First Circuit Finds Standing Based on “Actual Misuse”

In Webb v. Injured Workers Pharmacy, LLC, the U.S. Court of Appeals for the First Circuit considered an appeal of a lower court’s determination that a class action failed to meet the minimum standing requirement for a case to proceed on the merits. The court took appeal from the U.S. District Court for the District of Massachusetts.

The lower court had dismissed the class action for lack of a concrete injury. It held that the complaint brought by former pharmacy patients alleging their personally identifiable information (PII) was exposed in a data breach affecting more than 75,000 people lacked standing. The lower court reasoned that the named plaintiffs and putative class members were not able to satisfy the injury-in-fact requirement for constitutional standing and therefore their claims must be dismissed. At the time, the plaintiffs claimed they suffered from several ailments including anxiety, sleep disruption, stress, and fear, and had lost considerable time and spent significant effort in monitoring their accounts.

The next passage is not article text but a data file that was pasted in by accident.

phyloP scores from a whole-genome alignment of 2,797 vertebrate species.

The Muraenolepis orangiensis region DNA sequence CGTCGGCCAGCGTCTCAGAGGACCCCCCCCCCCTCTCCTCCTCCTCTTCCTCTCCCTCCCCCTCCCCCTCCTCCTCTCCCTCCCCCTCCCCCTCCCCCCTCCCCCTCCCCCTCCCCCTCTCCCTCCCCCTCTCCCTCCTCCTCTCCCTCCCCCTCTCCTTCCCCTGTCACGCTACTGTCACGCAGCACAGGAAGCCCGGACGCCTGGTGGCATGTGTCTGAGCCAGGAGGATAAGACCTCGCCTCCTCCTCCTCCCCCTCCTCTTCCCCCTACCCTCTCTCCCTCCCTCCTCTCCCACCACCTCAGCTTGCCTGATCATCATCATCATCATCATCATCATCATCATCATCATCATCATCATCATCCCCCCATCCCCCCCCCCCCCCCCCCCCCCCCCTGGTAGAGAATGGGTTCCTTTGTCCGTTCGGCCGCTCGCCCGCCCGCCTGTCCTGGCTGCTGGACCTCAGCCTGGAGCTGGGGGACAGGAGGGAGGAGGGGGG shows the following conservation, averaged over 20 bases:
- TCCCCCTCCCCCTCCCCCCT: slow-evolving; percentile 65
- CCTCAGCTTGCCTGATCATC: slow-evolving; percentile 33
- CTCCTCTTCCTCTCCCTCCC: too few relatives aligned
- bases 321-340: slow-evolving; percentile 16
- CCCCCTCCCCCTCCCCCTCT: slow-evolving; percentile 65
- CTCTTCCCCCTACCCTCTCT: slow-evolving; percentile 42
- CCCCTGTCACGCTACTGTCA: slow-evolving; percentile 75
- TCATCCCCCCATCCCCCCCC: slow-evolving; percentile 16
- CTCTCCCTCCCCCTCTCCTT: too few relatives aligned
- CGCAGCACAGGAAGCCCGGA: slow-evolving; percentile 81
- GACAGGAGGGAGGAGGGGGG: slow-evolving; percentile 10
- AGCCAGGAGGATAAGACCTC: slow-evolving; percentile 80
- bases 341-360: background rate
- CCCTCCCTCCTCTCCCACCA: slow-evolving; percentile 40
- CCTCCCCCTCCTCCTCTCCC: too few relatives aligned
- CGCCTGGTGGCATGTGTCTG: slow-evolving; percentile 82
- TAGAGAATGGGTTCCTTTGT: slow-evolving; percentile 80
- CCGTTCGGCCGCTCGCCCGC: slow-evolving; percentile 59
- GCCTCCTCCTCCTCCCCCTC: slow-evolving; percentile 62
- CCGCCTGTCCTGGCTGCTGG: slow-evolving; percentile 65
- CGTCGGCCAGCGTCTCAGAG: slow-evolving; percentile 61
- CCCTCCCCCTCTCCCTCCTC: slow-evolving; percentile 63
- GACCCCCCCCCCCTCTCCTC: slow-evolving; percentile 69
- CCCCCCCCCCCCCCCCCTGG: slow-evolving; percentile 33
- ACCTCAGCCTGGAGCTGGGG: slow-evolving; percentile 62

In rendering its decision, the lower court determined that the plaintiffs had failed to demonstrate any identifiable harm and they could not “manufacture standing merely by inflicting harm on themselves based on . . . hypothetical future harm.” On appeal, the First Circuit reversed, parsing the opinion to find a concrete injury for standing in the context of a data breach that posed threats to the plaintiffs’ privacy of their personally identifiable information. The First Circuit concluded that the “complaint’s plausible allegations of actual misuse of [the plaintiffs’] stolen PII to file a fraudulent tax return [was] sufficient to state a concrete injury.”